Prior to founding ICTM in 2002, Sila worked in banking, marketing and non-profit organizations in the DC area. Sila worked for Security Bank, Kiplinger Washington Editors, Kiplinger Marketing Services and Paralyzed Veterans of America (PVA). ICTM is a diversified company that has been providing translation and interpretation services and corporate training in the tri-state area (MD-PA-WV) since 2005. She was a founding member of the Mid-Atlantic Hispanic Chamber of Commerce, served on the board of directors of the National Alliance on Mental Illness (NAMI-Frederick), United Way of Frederick County and American Red Cross-Frederick County Chapter.  Currently, Sila is the Western Region Chapter Director of the Maryland Hispanic Chamber of Commerce, Horizon Goodwill Industries, Mission and Outreach Committee Chair and Board Member of Keystone Health.

To learn more about the important work occurring every day at San Mar Family & Community Services, go to www.sanmarhope.org.

North High Students Donate Laptops to Area Children

By Alexis Fitzpatrick – Herald Mail Media

On Friday afternoon, Northern Middle School sixth-grader Leila Mielke got to take home a new laptop with the hopes of developing a handy skill — coding.

The 11-year-old was one of eight recipients of computers bought and donated by Digital Civics, a club made up of North Hagerstown High School students that aims to get youths interested in coding.

Leila, who participates with Girls Inc. in Hagerstown, said she is excited to learn more about computer programming.

Her father, Jon Mielke, supports his daughter’s interest.

“The more you can learn about computers, the better,” he said.

The laptops were handed out to the fourth- through eighth-graders at the Fletcher Branch of the Washington County Free Library Fletcher in Hagerstown.

While the facility has reopened for browsing and computer use, Young Adult Librarian Ann Shilling said the Digital Civics giveaway was the first in-person event the library hosted since closing down to the public on March 13, 2020, due to the COVID-19 pandemic.

Shilling said the students in the club are “library kids” who frequented the teen department prior to the closure.

When North High junior Rayan Shahid contacted her about helping out, she suggested choosing local children involved with Girls Inc. and Bester Community of Hope to receive the donations.

Rayan said Digital Civics was founded on the message that coding, especially in the hands of the younger generation, could help the world.

The club already created an app that helps Spanish speakers learn about American government through vocabulary lists of government terms, interactive articles and quizzes. They also launched a website, Educación a Distancia, that provides tips about virtual learning resources for Spanish-speaking families with children in Washington County Public Schools.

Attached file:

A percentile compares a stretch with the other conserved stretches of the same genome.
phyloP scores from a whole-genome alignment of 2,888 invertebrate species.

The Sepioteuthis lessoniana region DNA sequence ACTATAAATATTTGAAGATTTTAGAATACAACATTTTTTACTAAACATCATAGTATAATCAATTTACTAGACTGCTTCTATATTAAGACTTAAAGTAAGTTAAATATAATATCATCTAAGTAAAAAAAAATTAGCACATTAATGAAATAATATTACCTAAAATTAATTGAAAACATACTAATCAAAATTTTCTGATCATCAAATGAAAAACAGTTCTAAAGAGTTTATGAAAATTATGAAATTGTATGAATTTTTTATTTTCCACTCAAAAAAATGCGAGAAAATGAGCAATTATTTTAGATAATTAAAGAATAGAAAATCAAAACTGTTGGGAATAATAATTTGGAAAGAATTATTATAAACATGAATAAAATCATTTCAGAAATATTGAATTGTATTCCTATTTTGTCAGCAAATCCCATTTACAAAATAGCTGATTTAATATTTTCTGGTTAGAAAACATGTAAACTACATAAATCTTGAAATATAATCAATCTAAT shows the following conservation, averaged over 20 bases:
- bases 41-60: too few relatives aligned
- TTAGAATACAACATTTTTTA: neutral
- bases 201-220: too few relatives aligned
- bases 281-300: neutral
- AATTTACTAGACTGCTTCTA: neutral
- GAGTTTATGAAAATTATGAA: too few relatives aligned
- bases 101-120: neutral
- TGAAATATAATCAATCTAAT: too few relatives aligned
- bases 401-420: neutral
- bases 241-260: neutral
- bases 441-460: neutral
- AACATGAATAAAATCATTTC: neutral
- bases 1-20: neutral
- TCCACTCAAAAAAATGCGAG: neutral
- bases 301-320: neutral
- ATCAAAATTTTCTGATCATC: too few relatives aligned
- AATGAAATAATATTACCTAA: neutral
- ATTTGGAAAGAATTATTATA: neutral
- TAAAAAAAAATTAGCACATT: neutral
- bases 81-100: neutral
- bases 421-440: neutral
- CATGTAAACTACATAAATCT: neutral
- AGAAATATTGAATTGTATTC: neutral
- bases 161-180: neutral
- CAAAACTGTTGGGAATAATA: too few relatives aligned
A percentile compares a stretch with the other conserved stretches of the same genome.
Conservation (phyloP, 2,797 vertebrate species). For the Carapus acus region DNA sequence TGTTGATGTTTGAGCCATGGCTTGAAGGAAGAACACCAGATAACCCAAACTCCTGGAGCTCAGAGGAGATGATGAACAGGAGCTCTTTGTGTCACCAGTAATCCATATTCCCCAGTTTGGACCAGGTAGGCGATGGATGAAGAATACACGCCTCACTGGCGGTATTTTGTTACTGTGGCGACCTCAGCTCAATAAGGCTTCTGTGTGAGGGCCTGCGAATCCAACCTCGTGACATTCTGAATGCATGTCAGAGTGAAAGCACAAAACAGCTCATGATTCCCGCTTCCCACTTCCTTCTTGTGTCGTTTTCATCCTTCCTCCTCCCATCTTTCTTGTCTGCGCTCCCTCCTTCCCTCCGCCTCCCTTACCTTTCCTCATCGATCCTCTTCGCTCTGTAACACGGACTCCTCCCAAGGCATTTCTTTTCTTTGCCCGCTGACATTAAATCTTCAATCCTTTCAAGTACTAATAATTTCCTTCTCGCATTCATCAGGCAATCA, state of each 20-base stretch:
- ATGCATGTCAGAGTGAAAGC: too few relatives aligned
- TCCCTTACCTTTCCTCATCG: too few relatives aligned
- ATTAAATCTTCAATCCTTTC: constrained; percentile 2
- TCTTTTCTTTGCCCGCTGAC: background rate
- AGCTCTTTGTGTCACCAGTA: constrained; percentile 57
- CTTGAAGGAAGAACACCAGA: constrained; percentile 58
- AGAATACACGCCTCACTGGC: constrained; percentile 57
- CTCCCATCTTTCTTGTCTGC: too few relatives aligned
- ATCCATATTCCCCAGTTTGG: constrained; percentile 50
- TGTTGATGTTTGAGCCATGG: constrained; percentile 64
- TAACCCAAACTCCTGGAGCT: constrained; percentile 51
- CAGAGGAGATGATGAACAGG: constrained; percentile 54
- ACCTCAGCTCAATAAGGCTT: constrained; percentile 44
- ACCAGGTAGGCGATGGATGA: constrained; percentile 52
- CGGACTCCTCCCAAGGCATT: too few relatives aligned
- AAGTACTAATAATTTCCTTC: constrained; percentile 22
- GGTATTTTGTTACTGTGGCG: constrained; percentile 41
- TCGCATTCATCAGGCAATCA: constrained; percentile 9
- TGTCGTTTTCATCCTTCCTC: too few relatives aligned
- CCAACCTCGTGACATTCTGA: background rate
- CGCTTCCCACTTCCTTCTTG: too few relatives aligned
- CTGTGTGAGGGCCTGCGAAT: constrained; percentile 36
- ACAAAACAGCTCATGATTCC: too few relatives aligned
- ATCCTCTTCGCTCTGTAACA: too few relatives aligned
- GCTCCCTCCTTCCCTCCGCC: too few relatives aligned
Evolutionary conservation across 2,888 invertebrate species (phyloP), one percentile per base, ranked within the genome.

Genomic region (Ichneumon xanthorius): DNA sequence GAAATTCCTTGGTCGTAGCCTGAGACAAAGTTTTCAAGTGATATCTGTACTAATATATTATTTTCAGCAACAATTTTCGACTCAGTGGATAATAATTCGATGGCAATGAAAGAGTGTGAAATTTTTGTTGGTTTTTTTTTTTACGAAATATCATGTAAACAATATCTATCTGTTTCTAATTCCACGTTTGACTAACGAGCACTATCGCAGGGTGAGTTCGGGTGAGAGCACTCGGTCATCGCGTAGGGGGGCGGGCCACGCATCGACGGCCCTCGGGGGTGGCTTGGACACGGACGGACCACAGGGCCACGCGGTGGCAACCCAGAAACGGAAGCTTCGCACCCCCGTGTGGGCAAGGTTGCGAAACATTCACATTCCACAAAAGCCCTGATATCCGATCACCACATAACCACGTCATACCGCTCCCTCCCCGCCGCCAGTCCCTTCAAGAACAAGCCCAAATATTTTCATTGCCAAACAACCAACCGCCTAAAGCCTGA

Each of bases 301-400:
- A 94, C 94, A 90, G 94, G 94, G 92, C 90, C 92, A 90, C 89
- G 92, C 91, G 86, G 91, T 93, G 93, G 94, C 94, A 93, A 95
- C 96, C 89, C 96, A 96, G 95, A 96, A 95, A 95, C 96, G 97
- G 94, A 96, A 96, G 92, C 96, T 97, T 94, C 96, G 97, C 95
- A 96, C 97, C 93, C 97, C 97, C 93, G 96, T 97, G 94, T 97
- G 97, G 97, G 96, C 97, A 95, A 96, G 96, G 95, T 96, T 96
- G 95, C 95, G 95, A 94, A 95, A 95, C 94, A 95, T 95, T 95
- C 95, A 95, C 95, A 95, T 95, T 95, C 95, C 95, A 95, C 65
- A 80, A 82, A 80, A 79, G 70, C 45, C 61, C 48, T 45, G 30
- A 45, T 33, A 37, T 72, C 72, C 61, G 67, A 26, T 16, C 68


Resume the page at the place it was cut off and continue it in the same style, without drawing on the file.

Currently, the group has a GoFundMe campaign called “Bring Arduinos to Jamaican Schools” to raise funds for Joining Jamaica to help provide resources for computer science education to schools in Jamaica with little WiFi access. Arduino boards are micro controllers that can be used by students to code robots and smart devices such as thermometers and motion sensors, according to the campaign.

For Friday’s giveaway, Rayan said the group of 11 to 13 members had been planning for months, including raising more than $1,500 through a GoFundMe campaign to purchase the laptops.

“We have it so every once in a while they can report back and say what they’ve been doing, like what code-related things they’re doing … but it’s their laptop to keep,” he said.

Digital Civics members and North High juniors Anish Gupta, Musa Waseem, Mohid Basha, Ryland Mata and Ali Zia were also present to hand out the computers.

Ali, who co-founded Digital Civics with Anish, said there were “no barriers to entry” with coding being largely self-directed.

“We wanted to show them they don’t need an insane amount of resources. Sometimes you only need one laptop to completely change your life or change your career path,” he said. “You can do basically anything within reasonable bounds and expand the access to knowledge. We thought that was a really beautiful thing, so we wanted to give that opportunity to kids who didn’t get to do that.”

Ali said there was a wealth of “untapped potential” in the Hagerstown community, and encouraging a work ethic in younger children could be vital.

“Sometimes people overcomplicate the mathematics of helping people. We kind of simplify that,” Ali said.

Original article available here: https://www.heraldmailmedia.com/brightside/north-high-students-donate-laptops-to-area-children/article_821be475-1edf-5bf5-a430-36f971378b2f.html